Students at Strom Thurmond welded a water wheel for a local restaurant
Students at Strom Thurmond welded a water wheel for a local restaurant

Welding students create a water wheel at local restaurant

Courtesy the Edgefield County School District

Johnston, S.C. – Throughout his career in public education, Bill Cheatham has provided his Strom Thurmond Career & Technology Center welding students with meaningful challenges that advance both their knowledge and abilities. His most recent large-scale project asked them to take their burgeoning skills to even greater heights.

And as his students have so often done in the past, they rose to the occasion yet again.

In August, Cheatham’s welding students began work on what would eventually become a 13-foot-six-inch tall, more than 700-pound aluminum water wheel attraction, for the Sweetwater area eatery Old McDonald Fish Camp.

“We noticed the old one they had up there was worn down and rotten, so I suggested to (Old McDonald Fish Camp Owner Jay Bass) about letting my students build a new water wheel and that’s what we did. We took it from there,” said Cheatham. “It’s made of aluminum, and it will be there forever now.”

Strom Thurmond Career & Technology Center welding students stand in front of the water wheel they created for Old McDonald Fish Camp. Photo courtesy Edgefield County School District

The new water wheel, which is the third water wheel to be featured on the restaurant’s property (the previous two water wheels were constructed out of treated wood), was delivered to Old McDonald Fish Camp on Sunday, Jan. 16, 2023, and STCTC welding students installed it the next day. Bass, a Strom Thurmond High School alumnus, beamed with pride while standing next to the water wheel.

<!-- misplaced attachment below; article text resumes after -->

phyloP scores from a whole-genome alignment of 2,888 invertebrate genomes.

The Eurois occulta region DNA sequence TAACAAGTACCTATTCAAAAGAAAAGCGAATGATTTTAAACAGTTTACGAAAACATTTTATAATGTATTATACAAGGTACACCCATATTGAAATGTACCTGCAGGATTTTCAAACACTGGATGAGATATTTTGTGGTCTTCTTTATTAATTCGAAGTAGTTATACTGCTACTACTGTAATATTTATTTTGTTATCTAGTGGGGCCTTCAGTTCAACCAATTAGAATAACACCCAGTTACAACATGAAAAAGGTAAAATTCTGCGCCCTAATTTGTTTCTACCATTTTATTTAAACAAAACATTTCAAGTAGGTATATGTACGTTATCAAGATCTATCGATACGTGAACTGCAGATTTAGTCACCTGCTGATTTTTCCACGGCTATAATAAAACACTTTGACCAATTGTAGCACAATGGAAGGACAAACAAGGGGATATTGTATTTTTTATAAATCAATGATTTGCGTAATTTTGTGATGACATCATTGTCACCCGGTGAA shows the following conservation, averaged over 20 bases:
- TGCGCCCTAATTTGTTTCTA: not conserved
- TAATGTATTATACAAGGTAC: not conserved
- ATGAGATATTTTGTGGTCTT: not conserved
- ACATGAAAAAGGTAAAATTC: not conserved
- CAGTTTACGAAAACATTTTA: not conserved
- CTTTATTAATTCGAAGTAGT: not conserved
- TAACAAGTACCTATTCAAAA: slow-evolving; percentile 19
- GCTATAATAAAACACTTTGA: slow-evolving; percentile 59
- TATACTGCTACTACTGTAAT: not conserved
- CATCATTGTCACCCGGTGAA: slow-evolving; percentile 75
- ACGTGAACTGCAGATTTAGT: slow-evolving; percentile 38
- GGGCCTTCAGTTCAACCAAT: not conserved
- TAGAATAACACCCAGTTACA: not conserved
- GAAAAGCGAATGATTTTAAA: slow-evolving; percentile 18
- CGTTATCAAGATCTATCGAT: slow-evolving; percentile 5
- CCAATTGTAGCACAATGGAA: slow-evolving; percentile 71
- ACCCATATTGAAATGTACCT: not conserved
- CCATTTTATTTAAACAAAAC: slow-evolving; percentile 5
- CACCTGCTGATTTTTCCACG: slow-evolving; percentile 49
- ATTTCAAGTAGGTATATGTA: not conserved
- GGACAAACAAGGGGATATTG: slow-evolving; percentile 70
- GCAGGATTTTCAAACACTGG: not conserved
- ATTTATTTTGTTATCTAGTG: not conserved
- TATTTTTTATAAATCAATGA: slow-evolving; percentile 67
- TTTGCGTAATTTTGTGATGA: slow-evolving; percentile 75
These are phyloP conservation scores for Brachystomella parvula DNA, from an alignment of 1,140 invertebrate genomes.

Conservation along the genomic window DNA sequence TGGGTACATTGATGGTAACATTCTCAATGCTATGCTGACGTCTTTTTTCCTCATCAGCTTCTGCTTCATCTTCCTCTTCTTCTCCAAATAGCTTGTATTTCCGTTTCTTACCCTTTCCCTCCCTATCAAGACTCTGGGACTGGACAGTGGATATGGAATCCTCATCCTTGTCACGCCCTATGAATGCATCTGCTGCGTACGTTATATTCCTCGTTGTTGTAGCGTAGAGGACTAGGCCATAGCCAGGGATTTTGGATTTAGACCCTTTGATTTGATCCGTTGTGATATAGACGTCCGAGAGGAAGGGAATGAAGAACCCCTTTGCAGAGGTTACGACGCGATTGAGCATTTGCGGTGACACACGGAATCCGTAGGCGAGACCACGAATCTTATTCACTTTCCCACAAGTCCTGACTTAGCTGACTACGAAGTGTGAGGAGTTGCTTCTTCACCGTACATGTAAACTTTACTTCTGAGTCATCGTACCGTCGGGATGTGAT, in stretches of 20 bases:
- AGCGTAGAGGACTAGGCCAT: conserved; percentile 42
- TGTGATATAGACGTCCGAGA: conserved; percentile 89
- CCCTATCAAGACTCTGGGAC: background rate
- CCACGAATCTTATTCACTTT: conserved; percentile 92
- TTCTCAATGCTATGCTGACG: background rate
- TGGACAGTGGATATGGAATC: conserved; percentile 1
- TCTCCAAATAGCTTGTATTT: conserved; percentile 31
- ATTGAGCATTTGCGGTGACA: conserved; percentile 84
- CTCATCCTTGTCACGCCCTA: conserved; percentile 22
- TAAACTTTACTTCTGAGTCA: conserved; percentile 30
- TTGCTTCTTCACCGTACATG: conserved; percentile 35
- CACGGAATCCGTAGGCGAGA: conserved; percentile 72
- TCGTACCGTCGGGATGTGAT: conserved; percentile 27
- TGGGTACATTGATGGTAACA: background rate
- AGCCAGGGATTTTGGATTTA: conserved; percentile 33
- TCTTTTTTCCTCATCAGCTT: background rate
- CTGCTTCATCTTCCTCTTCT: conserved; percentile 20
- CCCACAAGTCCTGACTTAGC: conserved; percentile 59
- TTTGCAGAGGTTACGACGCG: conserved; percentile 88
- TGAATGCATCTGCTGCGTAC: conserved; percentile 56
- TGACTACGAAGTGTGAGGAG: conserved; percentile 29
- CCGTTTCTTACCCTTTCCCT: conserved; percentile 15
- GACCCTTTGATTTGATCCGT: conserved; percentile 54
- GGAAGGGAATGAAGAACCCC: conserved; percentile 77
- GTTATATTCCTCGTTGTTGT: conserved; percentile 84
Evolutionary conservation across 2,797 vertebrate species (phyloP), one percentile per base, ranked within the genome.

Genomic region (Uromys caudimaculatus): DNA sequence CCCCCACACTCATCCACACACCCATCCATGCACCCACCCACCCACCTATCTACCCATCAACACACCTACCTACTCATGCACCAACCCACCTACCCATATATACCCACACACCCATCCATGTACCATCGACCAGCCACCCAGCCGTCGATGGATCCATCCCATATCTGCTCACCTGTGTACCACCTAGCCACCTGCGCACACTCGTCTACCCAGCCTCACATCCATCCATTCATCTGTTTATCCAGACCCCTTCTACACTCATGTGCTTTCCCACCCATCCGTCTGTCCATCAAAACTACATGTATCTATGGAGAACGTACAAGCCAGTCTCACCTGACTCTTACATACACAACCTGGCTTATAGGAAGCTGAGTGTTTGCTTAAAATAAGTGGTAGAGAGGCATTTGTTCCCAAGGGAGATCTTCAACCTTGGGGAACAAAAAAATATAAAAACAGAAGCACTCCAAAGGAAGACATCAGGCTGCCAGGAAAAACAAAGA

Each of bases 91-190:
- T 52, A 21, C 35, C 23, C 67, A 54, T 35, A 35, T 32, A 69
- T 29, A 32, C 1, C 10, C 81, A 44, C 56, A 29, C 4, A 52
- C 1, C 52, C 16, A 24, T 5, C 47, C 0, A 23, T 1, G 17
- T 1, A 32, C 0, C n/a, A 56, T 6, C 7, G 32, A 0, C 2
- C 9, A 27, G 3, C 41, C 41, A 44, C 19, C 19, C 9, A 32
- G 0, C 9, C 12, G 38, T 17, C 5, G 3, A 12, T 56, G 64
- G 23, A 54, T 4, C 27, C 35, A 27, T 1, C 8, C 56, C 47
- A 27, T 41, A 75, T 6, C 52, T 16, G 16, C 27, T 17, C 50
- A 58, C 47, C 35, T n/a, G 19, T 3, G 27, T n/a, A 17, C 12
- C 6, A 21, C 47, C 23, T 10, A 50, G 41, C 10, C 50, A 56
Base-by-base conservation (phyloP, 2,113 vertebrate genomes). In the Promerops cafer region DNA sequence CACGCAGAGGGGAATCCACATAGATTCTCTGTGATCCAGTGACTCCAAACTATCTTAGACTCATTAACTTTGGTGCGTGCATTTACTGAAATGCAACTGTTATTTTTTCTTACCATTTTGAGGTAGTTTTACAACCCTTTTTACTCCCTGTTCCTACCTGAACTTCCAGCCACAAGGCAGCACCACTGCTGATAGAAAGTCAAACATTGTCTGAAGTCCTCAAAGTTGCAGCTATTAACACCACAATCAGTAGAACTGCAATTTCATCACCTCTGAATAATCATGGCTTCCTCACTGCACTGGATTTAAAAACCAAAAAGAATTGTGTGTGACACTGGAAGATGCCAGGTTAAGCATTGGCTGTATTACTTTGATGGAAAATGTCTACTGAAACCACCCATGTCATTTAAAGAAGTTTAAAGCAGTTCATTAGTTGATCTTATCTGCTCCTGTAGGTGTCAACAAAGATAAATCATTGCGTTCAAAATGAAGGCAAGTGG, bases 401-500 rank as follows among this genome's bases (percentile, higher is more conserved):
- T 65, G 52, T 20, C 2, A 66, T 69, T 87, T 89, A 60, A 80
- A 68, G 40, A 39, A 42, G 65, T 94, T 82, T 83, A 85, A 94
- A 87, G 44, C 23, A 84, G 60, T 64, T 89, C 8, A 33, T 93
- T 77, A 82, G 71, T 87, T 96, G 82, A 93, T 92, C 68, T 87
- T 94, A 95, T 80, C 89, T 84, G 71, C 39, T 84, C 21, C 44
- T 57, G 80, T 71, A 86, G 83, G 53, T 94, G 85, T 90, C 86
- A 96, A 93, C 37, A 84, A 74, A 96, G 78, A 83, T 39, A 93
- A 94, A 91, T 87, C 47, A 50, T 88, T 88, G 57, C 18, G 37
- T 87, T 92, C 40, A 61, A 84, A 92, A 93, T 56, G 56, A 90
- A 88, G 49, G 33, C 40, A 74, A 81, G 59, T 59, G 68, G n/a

“It was better than I could have imagined,” Bass said of his initial thoughts when he first saw the completed water wheel.“They did an awesome job and it’s been a neat experience working with Bill and the students. They did all the work. I told them the dimensions and then I left them alone.”

The students utilized TIG and MIG welding techniques on the project. The techniques allow welders flexibility between slower precision welds and those where more speed is desired.

Welding student Sara Wates, who had the idea of using a wooden barrel to flow water down onto the water wheel, said the sheer size of the frame, a 12-foot octagon, was the most challenging part of the process.

“Just because of how big it is it was hard getting things on top of the water wheel,” Sara stated. “It was fun to see it all come together.”

Student Ben Blythe took a job at Old McDonald Fish Camp a few weeks before the project began. His primary duty is preparing the restaurant’s signature hush puppies.

“I thought it was kind of funny that we started working on something that would go out here as soon as I started working here,” commented Ben. “The hush puppies taste great, but the water wheel is pretty cool too.”

“The whole process has been awesome,” stated Bass. “I’m very proud of it and I’ve been blown away. Years from now these students can go across the bridge and tell their kids they built that water wheel. I’m proud that it came from (the Strom Thurmond Career & Technology Center).”

“When they put their minds to it, it surprises you what they can do,” Cheatham added. “They did it and I’m proud of them.”

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